What Is a Pollinator and Why Does It Matter?

Posted by Ecogardens

What Is a Pollinator and Why Does It Matter? | Pollinators play an extremely crucial role in our world, not to mention our diets, and we must protect them.


Pollinators are and always have been incredibly important to humanity, but we don’t treat them way. It’s time to wake up and give pollinators the respect and protection they deserve.

If you’re one of the many who think of butterflies as something cute that lands on Bambi’s nose, and birds as creatures to decorate your feeder, well … you’re not alone.

And to be fair, they are those things. But they’re also critical to the overall health of our environment, as well as a crucial link in the human food chain.

Why? Because they’re pollinators.

Despite all the fuss on the news and in scientific journals over the last several decades, though, too many laypeople are still left scratching their heads and wondering, “What is a pollinator?”

Those who do have an inkling usually associate the word with bees, having no idea that the category is so much larger than that. But don’t feel bad; you’re not alone.

That said, it’s time we do something about this misunderstanding. Because while we think bees rock, they are show-stealers. If we’re to heal the environment and bridge the gap between city and nature, answering the question “What is a pollinator?” should be at the top of the list.

What Is a Pollinator? A Much-Needed Definition


What Is a Pollinator and Why Does It Matter? | Pollinators take an astonishing array of forms, from the winged to the wingless and beyond.First and foremost, let’s just tackle the question of what is a pollinator before jumping into why they matter and what we can do to help keep them alive and kickin’.

“A pollinator is anything that helps carry pollen from the male part of the flower (stamen) to the female part of the same or another flower (stigma),” explains the National Park Service, adding that “The movement of pollen must occur for the plant to become fertilized and produce fruits, seeds, and young plants.”

Animals may intentionally collect pollen, or they may simply pick it up without meaning to while flitting from flower to flower drinking the nectar.

Again, the image of the fat bumblebee is the one that pervades our modern conception, but that’s far too limited. Pollinators also include:

  • Flies
  • Beetles
  • Wasps
  • Butterflies
  • Dragonflies
  • Moths
  • Birds
  • Bats

Yes, even bats! These nocturnal pollinators are critical in the production of many plants we enjoy, such as mango, banana, cocoa, durian, guava and agave (hello, tequila!) – in addition to about 500 other species.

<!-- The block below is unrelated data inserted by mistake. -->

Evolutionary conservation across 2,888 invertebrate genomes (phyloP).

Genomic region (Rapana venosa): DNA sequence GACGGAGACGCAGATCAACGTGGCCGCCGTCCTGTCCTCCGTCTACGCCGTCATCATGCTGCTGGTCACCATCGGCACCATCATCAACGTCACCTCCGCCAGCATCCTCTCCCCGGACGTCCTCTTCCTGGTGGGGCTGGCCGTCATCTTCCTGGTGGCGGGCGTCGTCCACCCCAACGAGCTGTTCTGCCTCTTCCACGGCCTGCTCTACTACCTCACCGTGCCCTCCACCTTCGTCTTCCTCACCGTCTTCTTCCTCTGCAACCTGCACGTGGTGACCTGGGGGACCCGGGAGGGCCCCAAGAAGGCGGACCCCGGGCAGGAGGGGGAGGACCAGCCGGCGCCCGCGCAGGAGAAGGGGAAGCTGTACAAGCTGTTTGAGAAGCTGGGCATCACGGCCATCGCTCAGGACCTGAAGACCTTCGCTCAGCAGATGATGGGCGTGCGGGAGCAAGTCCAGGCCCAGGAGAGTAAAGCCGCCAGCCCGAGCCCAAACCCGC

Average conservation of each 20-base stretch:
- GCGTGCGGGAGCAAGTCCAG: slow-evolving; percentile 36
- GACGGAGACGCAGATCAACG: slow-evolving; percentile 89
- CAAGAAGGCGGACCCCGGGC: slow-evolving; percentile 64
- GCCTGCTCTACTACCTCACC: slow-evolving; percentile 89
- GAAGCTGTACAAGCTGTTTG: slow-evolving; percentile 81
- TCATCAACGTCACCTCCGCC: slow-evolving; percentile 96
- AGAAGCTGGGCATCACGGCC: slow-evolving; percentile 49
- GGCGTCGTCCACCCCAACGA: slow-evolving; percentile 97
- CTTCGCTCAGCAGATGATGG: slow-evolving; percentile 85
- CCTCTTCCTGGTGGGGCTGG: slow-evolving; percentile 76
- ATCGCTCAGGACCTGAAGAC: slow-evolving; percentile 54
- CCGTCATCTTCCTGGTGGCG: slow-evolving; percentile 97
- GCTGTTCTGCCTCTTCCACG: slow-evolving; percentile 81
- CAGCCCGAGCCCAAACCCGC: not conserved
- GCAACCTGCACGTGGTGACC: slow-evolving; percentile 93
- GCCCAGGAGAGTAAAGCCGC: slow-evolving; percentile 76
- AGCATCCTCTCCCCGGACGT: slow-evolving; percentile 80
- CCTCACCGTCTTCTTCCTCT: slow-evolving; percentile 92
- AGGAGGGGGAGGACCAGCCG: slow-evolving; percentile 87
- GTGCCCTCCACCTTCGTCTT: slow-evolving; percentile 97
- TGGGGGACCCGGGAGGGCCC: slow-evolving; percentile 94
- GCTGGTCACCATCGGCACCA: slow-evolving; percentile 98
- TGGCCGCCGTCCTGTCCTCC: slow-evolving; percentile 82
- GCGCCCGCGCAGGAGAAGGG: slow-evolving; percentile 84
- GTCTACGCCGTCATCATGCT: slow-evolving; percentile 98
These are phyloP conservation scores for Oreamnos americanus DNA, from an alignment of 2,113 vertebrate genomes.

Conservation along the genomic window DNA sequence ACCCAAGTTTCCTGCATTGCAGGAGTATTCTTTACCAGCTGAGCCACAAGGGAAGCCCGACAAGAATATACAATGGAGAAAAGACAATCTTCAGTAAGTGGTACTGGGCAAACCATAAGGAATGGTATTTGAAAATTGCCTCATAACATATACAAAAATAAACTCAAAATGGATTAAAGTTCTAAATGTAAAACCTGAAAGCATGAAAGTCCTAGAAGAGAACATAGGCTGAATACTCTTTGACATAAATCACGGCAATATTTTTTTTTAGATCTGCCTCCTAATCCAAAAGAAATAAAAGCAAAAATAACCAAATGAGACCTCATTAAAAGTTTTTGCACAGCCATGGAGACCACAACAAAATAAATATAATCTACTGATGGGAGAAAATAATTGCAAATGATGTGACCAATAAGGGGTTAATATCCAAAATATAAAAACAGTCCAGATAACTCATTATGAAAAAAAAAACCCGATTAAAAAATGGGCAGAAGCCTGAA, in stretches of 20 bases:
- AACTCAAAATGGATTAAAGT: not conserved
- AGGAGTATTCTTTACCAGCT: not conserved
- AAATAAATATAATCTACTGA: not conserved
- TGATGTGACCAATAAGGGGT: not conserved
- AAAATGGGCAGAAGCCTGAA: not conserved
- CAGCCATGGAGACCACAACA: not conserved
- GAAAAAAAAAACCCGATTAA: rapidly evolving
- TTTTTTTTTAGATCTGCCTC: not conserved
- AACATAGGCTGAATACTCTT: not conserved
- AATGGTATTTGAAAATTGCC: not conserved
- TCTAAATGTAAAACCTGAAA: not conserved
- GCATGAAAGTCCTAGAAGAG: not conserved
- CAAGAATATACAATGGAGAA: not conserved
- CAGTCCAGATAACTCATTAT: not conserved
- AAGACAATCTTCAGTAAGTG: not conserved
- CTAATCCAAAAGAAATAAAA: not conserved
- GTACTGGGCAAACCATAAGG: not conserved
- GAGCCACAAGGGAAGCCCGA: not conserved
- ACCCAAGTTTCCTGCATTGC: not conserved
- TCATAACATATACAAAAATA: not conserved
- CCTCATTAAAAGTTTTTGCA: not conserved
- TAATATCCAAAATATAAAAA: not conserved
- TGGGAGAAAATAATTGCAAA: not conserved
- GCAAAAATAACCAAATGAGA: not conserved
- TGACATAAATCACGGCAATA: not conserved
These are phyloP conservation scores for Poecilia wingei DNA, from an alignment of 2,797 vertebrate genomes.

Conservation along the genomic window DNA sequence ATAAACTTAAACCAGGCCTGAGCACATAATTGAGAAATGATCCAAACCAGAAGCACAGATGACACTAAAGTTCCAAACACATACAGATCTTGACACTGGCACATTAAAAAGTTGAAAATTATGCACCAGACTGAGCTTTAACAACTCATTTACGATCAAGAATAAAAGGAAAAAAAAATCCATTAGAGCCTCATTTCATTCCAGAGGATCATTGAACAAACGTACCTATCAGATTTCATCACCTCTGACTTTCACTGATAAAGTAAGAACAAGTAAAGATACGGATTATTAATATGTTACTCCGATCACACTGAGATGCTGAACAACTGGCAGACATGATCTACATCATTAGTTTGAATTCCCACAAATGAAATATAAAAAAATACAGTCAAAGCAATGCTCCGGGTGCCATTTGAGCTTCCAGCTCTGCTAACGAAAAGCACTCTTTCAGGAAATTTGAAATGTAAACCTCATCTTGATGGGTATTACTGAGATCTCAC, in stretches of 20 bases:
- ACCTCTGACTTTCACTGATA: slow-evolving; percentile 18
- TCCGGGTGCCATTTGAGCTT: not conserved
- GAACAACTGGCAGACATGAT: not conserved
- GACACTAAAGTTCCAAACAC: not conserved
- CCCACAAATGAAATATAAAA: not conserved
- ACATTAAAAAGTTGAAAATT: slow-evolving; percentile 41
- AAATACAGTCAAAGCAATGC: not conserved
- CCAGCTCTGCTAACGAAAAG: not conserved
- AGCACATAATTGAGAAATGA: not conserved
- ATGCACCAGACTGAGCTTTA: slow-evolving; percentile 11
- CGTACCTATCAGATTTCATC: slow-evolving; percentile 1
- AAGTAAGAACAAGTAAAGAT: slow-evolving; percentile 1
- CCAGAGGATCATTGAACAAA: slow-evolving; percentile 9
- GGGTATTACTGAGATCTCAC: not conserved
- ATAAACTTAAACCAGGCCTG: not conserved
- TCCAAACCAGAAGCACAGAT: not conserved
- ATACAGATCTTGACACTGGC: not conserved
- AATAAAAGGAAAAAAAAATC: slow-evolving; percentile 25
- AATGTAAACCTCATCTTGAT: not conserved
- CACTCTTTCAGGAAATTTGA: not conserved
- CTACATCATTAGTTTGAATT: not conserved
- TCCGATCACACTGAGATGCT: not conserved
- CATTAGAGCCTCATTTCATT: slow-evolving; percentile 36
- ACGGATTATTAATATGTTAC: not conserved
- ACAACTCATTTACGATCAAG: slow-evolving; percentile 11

Which hints at the next question ...

Why Do Pollinators Matter So Much?


What Is a Pollinator and Why Does It Matter? | Pollinators are the lifeblood of the human food chain and responsible for the wellbeing of many other organisms as well.Simply put, pollinators matter because they’re inextricably intertwined with the reproduction of many species.

According to the USDA Natural Resources Conservation Service, a solid three-quarters of the world’s flowering plants depend on pollinators. Plus, they add, “Some scientists estimate that one out of every three bites of food we eat exists because of animal pollinators like bees, butterflies and moths, birds and bats, and beetles and other insects.” Other sources put that number significantly higher.

So why are pollinators in danger in the first place? The answers are myriad, with pesticides and disappearing habitat prime among them.

We also actively try to destroy many species of pollinators, from wasps to flies to many types of bees. Even when we don’t, we’re mowing down the native environments on which many pollinators depend and replacing them with impermeable surfaces, useless (from a pollinator’s perspective) lawns and toxic trash heaps.

So what can we do?

What Can We Do to Help Pollinators?


What Is a Pollinator and Why Does It Matter? | Pollinators need our help, from creating habitat and providing food to stopping some of our bad habits.If we want healthy urban ecologies, healthy wild areas and healthy people, we need to take steps in defense of the birds and the bees. That means:

  • Designing green roofs that provide habitat and food for our pollinating friends
  • Subbing in nectar- and pollen-rich species in favor of lawn grasses, which provide neither nutrition nor habitat
  • Planting pollinator gardens with native species that give pollinators the foods they evolved to eat
  • Using any and all available surfaces to create new green spaces within urban environments
  • Limiting pesticide use and taking natural approaches to landscaping and gardening whenever possible

If you’d like to learn more about the above approaches, or have ideas of your own, we’d love to speak with you today. Please get in touch to set up a consultation.


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Topics: Pollinators

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